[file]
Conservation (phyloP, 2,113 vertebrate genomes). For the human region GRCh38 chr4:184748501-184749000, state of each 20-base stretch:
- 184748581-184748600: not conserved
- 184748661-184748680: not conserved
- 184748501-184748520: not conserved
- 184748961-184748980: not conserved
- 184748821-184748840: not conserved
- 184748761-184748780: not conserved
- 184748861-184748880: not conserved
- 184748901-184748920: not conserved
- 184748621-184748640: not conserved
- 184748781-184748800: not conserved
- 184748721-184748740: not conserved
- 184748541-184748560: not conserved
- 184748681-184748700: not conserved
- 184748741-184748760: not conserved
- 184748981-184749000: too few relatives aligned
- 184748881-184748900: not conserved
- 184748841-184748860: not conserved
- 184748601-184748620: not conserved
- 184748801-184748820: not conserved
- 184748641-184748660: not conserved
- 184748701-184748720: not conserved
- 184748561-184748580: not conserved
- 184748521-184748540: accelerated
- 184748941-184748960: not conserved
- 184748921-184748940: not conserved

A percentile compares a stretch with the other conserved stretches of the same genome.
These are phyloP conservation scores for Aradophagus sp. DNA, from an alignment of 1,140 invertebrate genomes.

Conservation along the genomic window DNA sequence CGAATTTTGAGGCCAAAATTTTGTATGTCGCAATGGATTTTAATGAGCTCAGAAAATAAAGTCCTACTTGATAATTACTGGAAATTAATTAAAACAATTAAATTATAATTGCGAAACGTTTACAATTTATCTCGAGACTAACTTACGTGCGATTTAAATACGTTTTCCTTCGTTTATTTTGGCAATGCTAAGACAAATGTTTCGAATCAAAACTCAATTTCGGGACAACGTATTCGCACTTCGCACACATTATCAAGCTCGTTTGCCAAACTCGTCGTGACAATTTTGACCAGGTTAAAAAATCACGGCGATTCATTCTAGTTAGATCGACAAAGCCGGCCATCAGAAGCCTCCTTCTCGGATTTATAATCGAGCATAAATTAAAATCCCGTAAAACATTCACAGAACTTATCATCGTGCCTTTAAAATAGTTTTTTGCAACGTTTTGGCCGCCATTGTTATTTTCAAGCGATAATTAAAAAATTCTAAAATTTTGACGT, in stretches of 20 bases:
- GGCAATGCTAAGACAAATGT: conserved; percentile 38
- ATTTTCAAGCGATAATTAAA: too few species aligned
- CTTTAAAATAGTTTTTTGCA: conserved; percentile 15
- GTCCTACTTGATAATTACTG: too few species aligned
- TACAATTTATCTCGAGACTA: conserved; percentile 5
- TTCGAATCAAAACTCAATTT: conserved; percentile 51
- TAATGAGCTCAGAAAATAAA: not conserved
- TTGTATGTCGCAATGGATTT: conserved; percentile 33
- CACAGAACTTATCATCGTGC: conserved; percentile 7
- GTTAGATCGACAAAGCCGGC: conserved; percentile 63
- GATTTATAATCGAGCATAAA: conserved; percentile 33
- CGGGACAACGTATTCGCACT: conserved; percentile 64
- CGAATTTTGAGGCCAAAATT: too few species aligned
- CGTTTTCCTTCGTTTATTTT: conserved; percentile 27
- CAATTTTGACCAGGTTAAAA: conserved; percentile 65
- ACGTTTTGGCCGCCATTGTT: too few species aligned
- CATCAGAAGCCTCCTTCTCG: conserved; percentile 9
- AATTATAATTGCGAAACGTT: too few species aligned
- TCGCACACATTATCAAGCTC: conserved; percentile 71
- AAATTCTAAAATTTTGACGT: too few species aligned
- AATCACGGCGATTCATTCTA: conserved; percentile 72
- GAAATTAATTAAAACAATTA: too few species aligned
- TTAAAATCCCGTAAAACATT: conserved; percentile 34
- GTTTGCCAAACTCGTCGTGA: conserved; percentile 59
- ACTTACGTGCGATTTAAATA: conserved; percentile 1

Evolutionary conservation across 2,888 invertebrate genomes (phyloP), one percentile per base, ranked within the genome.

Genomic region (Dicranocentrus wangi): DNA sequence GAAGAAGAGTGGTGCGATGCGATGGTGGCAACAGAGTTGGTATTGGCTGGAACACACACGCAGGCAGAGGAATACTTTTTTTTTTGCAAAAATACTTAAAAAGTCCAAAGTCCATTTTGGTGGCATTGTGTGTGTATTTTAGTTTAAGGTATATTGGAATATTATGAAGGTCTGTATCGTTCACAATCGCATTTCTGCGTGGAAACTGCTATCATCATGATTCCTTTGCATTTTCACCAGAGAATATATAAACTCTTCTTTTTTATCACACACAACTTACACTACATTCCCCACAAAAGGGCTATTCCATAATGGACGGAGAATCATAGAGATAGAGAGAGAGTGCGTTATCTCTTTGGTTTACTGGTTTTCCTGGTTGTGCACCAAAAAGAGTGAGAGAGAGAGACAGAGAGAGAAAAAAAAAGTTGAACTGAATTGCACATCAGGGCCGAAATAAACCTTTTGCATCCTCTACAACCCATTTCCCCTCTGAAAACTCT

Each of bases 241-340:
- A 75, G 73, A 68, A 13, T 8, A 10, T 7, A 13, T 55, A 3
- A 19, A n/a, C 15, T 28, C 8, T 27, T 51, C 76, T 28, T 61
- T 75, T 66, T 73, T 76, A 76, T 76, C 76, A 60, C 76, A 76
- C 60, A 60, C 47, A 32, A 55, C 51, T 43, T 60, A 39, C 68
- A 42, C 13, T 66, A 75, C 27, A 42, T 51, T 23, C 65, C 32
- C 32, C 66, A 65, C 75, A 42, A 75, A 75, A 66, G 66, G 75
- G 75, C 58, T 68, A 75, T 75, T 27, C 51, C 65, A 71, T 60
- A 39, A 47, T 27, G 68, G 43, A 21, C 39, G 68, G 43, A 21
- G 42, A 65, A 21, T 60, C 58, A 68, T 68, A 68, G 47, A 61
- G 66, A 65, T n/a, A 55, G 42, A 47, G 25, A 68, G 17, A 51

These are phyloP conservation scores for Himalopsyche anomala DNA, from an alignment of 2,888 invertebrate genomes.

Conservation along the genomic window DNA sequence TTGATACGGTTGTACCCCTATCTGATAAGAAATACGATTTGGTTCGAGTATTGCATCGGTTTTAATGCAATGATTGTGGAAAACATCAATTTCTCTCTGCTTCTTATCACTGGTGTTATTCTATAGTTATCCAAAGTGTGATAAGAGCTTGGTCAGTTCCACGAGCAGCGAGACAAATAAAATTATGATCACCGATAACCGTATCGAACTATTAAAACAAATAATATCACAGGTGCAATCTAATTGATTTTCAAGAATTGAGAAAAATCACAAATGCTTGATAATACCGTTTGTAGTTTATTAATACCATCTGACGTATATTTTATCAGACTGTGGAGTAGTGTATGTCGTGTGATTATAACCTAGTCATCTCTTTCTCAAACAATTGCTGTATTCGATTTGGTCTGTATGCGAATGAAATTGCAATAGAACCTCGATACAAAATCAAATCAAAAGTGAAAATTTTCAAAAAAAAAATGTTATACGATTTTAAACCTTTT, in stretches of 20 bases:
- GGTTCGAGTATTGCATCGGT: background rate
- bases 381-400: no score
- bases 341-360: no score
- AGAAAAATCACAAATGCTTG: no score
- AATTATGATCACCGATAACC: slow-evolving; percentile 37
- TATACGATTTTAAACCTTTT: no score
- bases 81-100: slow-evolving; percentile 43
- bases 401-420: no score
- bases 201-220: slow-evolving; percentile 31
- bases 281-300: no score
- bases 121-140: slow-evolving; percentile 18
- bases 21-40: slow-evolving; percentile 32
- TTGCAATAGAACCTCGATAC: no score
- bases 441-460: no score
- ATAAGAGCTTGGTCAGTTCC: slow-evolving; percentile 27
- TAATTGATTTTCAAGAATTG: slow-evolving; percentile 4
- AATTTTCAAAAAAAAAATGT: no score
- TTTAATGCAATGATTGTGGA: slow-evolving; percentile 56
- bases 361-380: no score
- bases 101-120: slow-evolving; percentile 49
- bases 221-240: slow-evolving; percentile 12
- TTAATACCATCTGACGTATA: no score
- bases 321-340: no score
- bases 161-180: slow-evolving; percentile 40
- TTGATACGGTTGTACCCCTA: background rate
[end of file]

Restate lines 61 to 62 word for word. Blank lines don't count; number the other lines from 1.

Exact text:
- C 60, A 60, C 47, A 32, A 55, C 51, T 43, T 60, A 39, C 68
- A 42, C 13, T 66, A 75, C 27, A 42, T 51, T 23, C 65, C 32